Following the European Union’s announcement that it will continue sanctions against Russia for the next six months and Obama’s declaration that he will take action against Putin for his involvement in the election hack, the US blacklisted an additional 15 Russian individuals and companies in an effort to expand sanctions against Russia. John E. Smith, director of the Treasury Department’s office of foreign assets control, stated that these measures were taken “in response to Russia’s unlawful occupation of Crimea and continued aggression in Ukraine”.
The expected result of these new sanctions is to add economic pressure on Russia while throwing a wrench into the work of those who support and create instability in Ukraine. It also is a move from the administration that reinforces the idea that, at least while under the leadership of Obama, the US condemns the actions and aggression of Russia and will continue to oppose them.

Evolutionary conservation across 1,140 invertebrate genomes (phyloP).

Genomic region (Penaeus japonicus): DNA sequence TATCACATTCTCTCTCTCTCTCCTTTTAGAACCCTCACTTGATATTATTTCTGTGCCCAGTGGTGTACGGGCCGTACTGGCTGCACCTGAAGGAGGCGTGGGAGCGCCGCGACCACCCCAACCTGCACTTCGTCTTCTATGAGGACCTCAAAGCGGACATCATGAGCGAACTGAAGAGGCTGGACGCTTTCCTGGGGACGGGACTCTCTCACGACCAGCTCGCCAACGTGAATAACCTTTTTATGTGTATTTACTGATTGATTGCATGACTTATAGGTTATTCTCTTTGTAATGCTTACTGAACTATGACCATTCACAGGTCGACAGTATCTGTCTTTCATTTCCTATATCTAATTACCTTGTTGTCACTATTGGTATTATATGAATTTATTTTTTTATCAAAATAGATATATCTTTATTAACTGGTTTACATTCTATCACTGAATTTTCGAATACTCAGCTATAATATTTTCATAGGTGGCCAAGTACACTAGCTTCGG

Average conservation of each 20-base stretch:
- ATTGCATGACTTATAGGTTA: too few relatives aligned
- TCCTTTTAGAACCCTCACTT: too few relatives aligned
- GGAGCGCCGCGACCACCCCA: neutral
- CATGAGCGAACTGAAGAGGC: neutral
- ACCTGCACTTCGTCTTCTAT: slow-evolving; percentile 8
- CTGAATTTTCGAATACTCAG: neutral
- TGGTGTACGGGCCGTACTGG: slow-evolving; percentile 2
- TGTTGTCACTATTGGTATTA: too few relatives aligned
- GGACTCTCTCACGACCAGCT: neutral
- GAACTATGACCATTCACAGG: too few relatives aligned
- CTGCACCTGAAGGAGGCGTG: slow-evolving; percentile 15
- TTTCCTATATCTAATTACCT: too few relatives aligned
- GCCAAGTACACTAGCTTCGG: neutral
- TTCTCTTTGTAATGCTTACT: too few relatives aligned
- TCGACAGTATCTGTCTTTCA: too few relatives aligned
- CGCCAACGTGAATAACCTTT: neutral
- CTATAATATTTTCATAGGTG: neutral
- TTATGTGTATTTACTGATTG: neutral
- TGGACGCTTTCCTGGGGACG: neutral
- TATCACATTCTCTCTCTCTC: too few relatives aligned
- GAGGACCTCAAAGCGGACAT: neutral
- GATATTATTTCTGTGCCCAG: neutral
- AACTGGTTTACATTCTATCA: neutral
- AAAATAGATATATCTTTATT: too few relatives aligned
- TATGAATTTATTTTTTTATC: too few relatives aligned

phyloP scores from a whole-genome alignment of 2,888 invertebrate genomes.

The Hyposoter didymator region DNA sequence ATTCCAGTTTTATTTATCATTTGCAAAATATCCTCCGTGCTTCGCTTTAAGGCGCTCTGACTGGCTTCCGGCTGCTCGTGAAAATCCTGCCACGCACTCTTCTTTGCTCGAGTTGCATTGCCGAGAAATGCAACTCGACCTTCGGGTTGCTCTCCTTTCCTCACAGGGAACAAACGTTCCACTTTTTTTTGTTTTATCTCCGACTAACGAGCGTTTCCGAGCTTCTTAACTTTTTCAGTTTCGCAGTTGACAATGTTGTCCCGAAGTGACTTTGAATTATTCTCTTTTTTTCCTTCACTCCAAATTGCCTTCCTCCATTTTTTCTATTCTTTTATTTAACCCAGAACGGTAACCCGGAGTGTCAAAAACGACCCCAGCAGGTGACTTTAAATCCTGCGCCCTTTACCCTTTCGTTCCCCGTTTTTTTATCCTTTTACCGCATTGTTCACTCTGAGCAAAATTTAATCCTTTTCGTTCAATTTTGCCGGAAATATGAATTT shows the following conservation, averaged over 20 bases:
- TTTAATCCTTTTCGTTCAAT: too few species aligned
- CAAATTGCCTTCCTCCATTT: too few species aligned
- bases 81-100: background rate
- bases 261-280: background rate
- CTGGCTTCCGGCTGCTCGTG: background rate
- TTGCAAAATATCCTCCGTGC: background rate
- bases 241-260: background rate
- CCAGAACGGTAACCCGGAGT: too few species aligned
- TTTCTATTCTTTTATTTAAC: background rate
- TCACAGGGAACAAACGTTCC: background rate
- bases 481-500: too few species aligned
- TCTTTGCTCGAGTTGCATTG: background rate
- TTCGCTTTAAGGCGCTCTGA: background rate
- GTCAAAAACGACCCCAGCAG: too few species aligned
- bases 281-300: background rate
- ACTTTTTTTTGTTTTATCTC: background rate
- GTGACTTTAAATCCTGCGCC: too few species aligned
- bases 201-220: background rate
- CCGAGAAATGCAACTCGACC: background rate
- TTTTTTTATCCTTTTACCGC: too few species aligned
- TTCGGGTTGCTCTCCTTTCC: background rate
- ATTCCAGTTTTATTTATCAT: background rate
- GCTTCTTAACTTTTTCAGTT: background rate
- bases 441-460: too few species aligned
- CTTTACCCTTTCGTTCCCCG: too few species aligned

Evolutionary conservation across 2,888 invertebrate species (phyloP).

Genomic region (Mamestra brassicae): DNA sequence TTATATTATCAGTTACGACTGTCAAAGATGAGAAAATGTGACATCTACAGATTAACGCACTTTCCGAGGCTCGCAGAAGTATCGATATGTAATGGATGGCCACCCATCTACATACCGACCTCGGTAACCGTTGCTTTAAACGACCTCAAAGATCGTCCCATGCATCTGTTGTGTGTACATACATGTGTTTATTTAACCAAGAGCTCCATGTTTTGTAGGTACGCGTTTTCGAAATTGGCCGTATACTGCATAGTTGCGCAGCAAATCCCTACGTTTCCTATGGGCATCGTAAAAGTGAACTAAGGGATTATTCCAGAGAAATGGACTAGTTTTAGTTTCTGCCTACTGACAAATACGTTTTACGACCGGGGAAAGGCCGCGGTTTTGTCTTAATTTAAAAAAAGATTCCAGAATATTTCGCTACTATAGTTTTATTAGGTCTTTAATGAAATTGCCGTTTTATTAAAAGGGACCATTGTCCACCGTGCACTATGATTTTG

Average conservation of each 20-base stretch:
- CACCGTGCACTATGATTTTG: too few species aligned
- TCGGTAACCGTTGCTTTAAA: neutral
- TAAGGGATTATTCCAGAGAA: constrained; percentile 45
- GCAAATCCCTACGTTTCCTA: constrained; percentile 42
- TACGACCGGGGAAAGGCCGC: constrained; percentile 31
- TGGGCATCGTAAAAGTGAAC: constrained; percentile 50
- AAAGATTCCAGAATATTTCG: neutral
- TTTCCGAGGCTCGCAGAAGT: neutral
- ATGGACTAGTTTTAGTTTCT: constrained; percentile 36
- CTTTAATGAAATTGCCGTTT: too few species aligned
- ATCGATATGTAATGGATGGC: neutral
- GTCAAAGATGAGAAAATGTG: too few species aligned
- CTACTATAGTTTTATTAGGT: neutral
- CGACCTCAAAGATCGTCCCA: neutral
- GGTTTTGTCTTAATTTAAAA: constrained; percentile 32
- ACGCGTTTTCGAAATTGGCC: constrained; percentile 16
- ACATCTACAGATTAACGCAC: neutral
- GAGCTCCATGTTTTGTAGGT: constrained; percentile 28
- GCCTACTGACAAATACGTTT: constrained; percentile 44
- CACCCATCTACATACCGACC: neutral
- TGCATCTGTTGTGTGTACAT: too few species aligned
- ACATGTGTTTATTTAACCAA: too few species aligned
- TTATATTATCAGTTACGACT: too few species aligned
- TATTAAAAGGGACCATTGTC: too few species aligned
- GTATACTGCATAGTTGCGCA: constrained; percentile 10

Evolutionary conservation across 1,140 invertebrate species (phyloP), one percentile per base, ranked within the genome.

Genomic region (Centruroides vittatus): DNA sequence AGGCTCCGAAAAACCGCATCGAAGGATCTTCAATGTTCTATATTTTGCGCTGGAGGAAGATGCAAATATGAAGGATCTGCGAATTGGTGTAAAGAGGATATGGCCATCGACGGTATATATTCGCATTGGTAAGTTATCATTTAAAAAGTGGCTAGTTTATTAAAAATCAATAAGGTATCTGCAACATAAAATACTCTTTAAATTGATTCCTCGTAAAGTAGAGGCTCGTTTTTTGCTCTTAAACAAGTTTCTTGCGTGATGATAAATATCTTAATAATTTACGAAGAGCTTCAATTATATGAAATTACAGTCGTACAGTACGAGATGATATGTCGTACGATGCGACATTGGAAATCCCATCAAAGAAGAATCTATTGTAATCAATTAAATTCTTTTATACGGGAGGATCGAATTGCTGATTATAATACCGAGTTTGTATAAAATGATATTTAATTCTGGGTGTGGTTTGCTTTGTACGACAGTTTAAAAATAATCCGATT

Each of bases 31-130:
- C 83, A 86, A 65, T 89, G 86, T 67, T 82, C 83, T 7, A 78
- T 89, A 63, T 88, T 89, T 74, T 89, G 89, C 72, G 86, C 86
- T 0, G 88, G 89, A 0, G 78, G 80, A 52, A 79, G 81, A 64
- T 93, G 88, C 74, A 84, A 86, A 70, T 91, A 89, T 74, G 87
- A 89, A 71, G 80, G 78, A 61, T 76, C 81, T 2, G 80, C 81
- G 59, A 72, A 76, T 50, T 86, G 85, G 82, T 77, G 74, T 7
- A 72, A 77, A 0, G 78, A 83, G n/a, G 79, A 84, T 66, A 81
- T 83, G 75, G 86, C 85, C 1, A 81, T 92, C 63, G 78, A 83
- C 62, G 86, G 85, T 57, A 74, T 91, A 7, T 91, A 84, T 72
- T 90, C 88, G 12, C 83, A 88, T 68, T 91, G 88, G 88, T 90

It also is a move that challenges president-elect Donald Trump. The Republican president-to-be has consistently shown favor towards Putin and many anticipate that he could remove the current sanctions against Russia, especially after his choice for national security adviser, Michael T. Flynn, consorted with the Russian president in December. However, after these new actions taken by the US and EU, the question is whether Trump will risk outrage at home and abroad by pandering to Putin.
The stance taken by the New York Times is supportive of the actions taken by Obama to expand sanctions against Russia. However, we at Guardians of Freedom, while similarly supportive of these measures, feel that they are not enough. A stronger move from Obama would be to provide direct support to Ukraine, whether that be in the form of the military aid that Ukraine has been asking for or increased financial assistance that will allow Ukraine to fortify its position against the Russian-backed rebels in the East.
More information can be found at: http://www.nytimes.com/2016/12/20/world/europe/us-blacklists-15-russian-entities-linked-to-ukraine-and-crimea.html?_r=0